The moment Echo saw Narcissus
She was in love. She followed him
Like a starving wolf
Following a stag too strong to be tackled.
And like a cat in winter at a fire
She could not edge close enough
To what singed her, and would burn her.
She almost burst
With longing to call out to him and somehow
Let him know what she felt.
But she had to wait
For some other to speak
So she could snatch their last words
With whatever sense they might lend her.

It so happened, Narcissus
Had strayed apart
From his companions.
He hallooed them: "Where are you?
I'm here." And Echo
Caught at the syllables as if they were precious:
"I'm here," she cried, "I'm here" and "I'm here" and "I'm here" and "I'm here."
From the vaults
Descending through the mists of time to the bygone era of January 2007, I posted a few links like this about the Great Moderation, the unprecedented 15-year period of economic growth and stability.

I'm not sure that the Great Moderation has come to an end. There have been recessions in that period, it's just that they were relatively minor flattened-out ones. We're not even in an actual recession yet at all, though it seems quite possible. Or it could be that the Great Moderation has changed the game enough that instead of a relatively brief period of negative growth, we'll have a longer period of near-zero growth.

I notice that Gordon Brown's chancellorship is getting criticized in retrospect for spending too much in a boom period, rather than drawing down the deficit. However a lot of people (and right-wing economists in particular) were arguing at that time that we weren't in a boom phase at all. Instead we were in a wonderful new era where monetarist central bankers and internet-enabled short supply chains meant that recessions were a thing of the past.

The Great Moderation also got mentioned here in the context of inequality.

The Great Moderation has occurred across the developed world, and so is not specifically due to Blair/Brown. It's the Great Moderation that has caused the increase in inequality, going disproportionately to shareholders and star employees in growth industries, rather than average wage-earners and the unemployed.

Blair/Brown policies have been redistributive: increasing taxation and social spending. They just have not been sufficiently redistributive to compensate for the Great Moderation.

So if there is a recession, it will be interesting to see if it reduces inequality; as a decrease in the value of house prices and investments should affect the rich more than the poor.

Nice Flash game: Hedgehog Launch.

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The Great Movideration by Scrymarch (4.00 / 1) #1 Sat Jun 28, 2008 at 01:12:52 AM EST
Seems to have been an outbreak of poetry here at the moment. All to to the good I'd say.

On the great moderation - though a few right wing economists might have said we were set up for the duration its more something I associate with right wing politicians like Peter Costello. He happily lorded it over the opposition in question time while claiming to have "slain the inflation dragon", for instance. Any particular commentators you have in mind here?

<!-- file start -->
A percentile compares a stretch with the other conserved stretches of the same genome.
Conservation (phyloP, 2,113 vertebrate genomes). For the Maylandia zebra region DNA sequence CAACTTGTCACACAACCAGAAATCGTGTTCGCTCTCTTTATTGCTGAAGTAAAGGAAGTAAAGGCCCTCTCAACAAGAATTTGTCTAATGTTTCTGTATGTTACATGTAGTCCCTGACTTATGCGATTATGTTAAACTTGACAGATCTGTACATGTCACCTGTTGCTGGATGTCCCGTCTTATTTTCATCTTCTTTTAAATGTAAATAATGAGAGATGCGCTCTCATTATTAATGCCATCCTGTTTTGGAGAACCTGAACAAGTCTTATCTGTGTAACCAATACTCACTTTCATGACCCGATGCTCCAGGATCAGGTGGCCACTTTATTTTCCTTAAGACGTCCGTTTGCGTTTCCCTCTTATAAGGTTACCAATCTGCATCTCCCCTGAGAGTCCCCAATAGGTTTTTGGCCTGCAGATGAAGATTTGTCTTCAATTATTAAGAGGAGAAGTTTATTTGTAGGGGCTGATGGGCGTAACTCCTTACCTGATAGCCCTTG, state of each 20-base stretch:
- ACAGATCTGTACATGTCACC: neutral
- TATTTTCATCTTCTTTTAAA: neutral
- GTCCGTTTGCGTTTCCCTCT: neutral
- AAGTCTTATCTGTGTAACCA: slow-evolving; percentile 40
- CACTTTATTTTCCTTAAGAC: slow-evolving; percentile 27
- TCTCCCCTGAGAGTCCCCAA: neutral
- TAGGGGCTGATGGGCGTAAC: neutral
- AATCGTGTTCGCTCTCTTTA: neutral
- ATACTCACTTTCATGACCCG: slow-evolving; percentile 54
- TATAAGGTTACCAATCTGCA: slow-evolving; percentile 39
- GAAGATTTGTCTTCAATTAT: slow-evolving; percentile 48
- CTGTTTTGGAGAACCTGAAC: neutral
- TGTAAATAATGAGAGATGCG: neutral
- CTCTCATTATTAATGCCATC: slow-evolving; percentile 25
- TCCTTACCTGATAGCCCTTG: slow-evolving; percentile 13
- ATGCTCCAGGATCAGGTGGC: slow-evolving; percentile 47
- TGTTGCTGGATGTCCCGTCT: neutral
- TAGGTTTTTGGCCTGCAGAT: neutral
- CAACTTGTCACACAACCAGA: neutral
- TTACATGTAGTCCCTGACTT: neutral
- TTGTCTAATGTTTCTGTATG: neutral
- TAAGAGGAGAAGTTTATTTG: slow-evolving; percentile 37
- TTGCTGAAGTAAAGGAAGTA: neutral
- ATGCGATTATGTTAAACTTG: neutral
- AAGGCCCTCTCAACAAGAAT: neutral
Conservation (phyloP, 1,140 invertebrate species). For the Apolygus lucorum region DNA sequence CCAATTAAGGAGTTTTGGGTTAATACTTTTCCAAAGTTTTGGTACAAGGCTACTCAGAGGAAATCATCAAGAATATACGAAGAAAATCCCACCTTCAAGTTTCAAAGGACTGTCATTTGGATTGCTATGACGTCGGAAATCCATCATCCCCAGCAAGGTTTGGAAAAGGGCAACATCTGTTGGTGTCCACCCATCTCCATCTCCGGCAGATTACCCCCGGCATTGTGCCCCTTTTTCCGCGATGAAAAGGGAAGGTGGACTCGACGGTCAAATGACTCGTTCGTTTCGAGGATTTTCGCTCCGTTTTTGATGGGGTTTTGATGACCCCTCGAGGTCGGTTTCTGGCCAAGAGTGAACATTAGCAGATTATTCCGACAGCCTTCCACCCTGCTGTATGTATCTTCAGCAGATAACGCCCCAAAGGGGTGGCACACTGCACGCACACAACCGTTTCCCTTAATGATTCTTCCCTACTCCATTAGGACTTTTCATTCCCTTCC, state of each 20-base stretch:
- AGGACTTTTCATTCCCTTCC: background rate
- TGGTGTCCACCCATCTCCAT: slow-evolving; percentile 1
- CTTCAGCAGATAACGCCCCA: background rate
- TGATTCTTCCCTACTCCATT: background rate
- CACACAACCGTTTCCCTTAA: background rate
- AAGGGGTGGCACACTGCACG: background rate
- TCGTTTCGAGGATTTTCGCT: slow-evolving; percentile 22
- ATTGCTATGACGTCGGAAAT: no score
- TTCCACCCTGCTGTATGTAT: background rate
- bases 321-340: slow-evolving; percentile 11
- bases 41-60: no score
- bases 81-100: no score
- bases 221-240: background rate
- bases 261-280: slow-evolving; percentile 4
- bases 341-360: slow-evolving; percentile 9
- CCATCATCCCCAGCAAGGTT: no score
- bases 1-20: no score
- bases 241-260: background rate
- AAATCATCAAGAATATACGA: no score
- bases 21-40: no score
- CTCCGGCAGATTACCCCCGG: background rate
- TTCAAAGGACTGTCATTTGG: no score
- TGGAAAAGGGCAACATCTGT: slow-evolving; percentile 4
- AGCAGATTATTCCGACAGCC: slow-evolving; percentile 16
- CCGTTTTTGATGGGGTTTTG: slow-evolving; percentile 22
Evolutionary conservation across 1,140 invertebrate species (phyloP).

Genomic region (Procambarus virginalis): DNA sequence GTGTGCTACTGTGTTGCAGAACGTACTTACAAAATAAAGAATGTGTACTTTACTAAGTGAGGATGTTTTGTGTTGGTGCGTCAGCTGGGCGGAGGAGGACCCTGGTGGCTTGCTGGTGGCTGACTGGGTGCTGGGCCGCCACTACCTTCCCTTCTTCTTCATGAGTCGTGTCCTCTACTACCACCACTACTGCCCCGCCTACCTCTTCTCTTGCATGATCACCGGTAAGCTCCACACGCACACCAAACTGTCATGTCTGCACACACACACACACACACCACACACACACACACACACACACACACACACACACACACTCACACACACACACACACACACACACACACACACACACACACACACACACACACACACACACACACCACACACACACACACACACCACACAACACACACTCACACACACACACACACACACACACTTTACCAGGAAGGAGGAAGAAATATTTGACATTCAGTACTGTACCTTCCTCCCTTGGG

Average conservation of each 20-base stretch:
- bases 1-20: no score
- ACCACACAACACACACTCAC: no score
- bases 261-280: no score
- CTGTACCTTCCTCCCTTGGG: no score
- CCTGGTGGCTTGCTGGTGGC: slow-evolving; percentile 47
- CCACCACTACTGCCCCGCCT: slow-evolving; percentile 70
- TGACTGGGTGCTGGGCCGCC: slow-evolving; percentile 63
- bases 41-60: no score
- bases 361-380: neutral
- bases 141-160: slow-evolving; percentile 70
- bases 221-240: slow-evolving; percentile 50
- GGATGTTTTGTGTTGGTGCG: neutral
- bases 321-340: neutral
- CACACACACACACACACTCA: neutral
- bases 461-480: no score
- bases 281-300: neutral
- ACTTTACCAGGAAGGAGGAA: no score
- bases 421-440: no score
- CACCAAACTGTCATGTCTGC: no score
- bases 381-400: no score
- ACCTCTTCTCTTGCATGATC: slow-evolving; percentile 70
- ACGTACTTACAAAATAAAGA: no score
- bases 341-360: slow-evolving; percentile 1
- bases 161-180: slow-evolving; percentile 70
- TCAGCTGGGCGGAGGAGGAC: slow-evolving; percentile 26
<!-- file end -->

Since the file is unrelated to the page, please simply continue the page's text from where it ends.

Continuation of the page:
I certainly remember editorials in the Economist and The Times in 2002-04 questioning the wisdom of accumulating quite so much public debt in a boom, using the off balance sheet mechanism of PPP. Its a shame they weren't quite so observant with Enron ...

At any rate I would guess this is the start of a serious UK and US recession, and like you say it will cause a serious correction in asset inequality. Property price collapses like this are probably the best chance to improve intergenerational equity, ie young people being able to buy houses, without major policy effort.

Sympathetic capitalism appeals to me, Pangloss or no.

The Political Science Department of the University of Woolloomooloo

Well by TheophileEscargot (4.00 / 1) #2 Sat Jun 28, 2008 at 01:37:24 AM EST
The linked Times article is what I had in mind. I don't think they ever went so far as to call for lower spending. But I think if you actually cared about inequality and social justice, and took the permanence of the Great Moderation seriously, Brown's spending would look either reasonable or too low.
It is unlikely that the good of a snail should reside in its shell: so is it likely that the good of a man should?
[ Parent ]
Even that article by Scrymarch (4.00 / 1) #5 Sat Jun 28, 2008 at 05:53:50 AM EST
Which I am pretty sure I read at the time, leaves a lot to the reader. I read it as "we are in a time of extraordinary stability and prosperity, brought on by low inflation and enlightened use of economic theory [but this too shall pass]". Rereading it now, the part in square brackets isn't there - you could equally and perhaps more validly read it as "[so as long as we keep trusting capitalism we're set up for the duration. Yay!]".

The Political Science Department of the University of Woolloomooloo

[ Parent ]
Adam Smith is one of my favorite ethicists by lm (4.00 / 1) #3 Sat Jun 28, 2008 at 03:25:13 AM EST
His theory presented in The Theory of Moral Sentiment is very compelling and explains quite a bit of human nature. My only complaint is that, from what I recall, it seems more a descriptive work of psychology than a philosophical theory. Of course, it's been quite some time since I've read it so I may not be remembering some key bits. But if memory serves correctly, he doesn't offer an argument as to what morality is so much as he offers a descriptive account of how the human mind works.

There is no more degenerate kind of state than that in which the richest are supposed to be the best.
Cicero, The Republic
Emotion and Reason by ucblockhead (4.00 / 1) #4 Sat Jun 28, 2008 at 05:49:46 AM EST
I very much enjoyed Damasio's own book on the subject.
[ucblockhead is] useless and subhuman
I really like Ted Hughes by nebbish (4.00 / 1) #6 Mon Jun 30, 2008 at 12:07:35 AM EST
Simple language conveying complex ideas. "Crow" is brilliant and they always have a few copies in second-hand bookshops.

It's political correctness gone mad!